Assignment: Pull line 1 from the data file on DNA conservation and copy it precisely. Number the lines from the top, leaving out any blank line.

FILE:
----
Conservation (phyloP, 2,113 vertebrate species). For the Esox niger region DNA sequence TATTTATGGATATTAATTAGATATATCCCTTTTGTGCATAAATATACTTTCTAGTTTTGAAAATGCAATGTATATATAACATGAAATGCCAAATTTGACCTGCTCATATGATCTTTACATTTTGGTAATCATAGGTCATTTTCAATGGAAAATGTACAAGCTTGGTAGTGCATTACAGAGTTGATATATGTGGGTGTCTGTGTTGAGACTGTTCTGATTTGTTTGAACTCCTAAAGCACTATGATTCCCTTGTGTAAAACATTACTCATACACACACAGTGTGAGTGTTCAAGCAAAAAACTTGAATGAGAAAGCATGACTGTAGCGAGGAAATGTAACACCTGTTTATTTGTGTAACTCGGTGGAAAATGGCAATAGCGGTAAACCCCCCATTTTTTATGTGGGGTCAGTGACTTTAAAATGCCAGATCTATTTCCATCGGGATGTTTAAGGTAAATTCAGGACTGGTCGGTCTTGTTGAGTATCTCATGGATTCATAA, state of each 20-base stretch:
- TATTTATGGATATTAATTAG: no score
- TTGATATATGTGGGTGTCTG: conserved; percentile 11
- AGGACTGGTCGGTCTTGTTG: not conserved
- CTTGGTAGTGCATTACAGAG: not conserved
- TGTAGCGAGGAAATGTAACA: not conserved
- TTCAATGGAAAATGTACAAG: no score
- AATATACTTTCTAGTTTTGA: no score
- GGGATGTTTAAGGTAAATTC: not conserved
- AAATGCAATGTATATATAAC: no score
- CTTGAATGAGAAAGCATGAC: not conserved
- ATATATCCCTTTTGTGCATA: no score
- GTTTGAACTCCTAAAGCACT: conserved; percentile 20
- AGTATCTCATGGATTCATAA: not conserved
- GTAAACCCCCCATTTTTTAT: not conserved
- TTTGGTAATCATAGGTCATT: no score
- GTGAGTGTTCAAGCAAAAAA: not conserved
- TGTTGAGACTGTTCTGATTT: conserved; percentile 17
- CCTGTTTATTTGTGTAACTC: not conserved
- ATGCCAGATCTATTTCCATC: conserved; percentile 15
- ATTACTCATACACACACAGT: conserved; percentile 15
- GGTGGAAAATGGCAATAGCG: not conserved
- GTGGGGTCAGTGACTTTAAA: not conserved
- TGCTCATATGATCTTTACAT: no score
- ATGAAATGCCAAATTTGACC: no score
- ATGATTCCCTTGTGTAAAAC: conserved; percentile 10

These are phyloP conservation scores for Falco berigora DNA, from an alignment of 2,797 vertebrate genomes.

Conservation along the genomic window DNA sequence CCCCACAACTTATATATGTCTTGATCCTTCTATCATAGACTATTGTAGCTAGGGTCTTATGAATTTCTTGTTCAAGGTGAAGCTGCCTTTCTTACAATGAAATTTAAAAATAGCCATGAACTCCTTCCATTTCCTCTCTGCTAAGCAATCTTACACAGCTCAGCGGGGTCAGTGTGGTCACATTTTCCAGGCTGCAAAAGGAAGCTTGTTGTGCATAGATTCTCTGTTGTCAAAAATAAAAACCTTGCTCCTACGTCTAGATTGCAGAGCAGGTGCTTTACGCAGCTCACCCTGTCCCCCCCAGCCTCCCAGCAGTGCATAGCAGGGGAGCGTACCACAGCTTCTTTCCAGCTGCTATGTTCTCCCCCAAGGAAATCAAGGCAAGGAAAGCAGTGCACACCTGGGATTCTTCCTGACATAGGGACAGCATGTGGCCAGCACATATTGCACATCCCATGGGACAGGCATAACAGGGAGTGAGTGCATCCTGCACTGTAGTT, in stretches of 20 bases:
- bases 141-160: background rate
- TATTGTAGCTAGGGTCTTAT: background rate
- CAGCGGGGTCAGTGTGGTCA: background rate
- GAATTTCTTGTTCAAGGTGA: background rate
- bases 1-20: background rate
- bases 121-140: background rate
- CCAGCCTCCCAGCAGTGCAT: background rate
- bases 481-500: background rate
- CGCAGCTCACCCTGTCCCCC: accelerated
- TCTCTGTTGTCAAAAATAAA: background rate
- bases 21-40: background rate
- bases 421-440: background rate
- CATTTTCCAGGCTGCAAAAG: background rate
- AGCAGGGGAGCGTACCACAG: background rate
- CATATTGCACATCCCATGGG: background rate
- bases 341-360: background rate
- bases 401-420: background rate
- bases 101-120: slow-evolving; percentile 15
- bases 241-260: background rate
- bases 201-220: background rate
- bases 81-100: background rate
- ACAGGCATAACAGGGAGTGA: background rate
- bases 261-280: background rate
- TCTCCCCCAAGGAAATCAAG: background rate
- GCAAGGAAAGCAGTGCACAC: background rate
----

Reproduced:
Conservation (phyloP, 2,113 vertebrate species). For the Esox niger region DNA sequence TATTTATGGATATTAATTAGATATATCCCTTTTGTGCATAAATATACTTTCTAGTTTTGAAAATGCAATGTATATATAACATGAAATGCCAAATTTGACCTGCTCATATGATCTTTACATTTTGGTAATCATAGGTCATTTTCAATGGAAAATGTACAAGCTTGGTAGTGCATTACAGAGTTGATATATGTGGGTGTCTGTGTTGAGACTGTTCTGATTTGTTTGAACTCCTAAAGCACTATGATTCCCTTGTGTAAAACATTACTCATACACACACAGTGTGAGTGTTCAAGCAAAAAACTTGAATGAGAAAGCATGACTGTAGCGAGGAAATGTAACACCTGTTTATTTGTGTAACTCGGTGGAAAATGGCAATAGCGGTAAACCCCCCATTTTTTATGTGGGGTCAGTGACTTTAAAATGCCAGATCTATTTCCATCGGGATGTTTAAGGTAAATTCAGGACTGGTCGGTCTTGTTGAGTATCTCATGGATTCATAA, state of each 20-base stretch: